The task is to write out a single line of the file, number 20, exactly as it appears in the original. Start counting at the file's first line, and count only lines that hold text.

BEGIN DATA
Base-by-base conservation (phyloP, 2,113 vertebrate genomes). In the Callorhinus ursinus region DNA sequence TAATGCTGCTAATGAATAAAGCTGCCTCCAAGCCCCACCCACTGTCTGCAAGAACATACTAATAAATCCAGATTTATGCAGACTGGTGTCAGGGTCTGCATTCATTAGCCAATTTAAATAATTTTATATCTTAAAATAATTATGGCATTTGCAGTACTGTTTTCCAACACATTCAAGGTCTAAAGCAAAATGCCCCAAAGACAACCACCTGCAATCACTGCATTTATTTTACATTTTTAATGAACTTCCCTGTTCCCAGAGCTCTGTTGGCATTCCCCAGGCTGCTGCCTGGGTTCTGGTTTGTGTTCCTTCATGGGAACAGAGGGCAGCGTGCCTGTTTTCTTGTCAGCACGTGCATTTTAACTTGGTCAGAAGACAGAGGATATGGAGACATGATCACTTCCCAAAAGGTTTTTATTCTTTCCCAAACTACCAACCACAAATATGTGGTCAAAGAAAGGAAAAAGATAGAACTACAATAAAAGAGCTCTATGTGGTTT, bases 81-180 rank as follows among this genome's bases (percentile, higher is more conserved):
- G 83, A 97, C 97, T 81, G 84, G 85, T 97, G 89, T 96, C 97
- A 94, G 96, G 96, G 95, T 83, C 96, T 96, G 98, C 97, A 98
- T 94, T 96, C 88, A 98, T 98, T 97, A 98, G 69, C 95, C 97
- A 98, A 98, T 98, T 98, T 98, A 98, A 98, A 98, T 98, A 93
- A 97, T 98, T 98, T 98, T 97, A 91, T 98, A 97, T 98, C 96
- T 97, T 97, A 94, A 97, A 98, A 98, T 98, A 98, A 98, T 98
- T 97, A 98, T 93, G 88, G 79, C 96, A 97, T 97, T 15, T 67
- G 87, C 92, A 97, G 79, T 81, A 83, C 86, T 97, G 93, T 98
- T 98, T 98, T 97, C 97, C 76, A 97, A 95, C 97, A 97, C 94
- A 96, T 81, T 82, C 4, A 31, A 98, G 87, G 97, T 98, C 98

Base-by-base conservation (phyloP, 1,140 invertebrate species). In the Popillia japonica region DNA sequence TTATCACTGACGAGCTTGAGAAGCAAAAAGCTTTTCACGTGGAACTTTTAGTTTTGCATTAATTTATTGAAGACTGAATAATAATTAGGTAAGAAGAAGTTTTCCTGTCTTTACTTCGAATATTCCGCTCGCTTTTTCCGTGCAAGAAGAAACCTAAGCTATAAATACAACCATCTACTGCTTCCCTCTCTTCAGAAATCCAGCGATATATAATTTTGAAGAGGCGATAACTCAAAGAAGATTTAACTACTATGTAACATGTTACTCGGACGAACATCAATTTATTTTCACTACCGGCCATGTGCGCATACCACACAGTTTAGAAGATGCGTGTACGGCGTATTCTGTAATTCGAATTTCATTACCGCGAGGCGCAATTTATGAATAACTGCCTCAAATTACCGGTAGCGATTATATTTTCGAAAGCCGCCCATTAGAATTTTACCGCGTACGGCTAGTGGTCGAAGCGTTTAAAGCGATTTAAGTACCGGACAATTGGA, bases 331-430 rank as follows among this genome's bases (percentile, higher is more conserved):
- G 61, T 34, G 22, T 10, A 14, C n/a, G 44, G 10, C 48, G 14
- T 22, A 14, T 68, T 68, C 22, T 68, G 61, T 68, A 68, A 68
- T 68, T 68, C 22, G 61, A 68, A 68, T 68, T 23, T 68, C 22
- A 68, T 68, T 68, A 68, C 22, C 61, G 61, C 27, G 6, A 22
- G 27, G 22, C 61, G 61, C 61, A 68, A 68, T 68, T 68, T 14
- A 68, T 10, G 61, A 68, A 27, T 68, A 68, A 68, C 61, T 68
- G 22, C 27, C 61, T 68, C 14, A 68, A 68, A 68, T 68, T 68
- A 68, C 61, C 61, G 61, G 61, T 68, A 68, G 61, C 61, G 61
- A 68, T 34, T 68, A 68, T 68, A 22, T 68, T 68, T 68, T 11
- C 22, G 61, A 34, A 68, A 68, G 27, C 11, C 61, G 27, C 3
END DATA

- A 68, C 61, C 61, G 61, G 61, T 68, A 68, G 61, C 61, G 61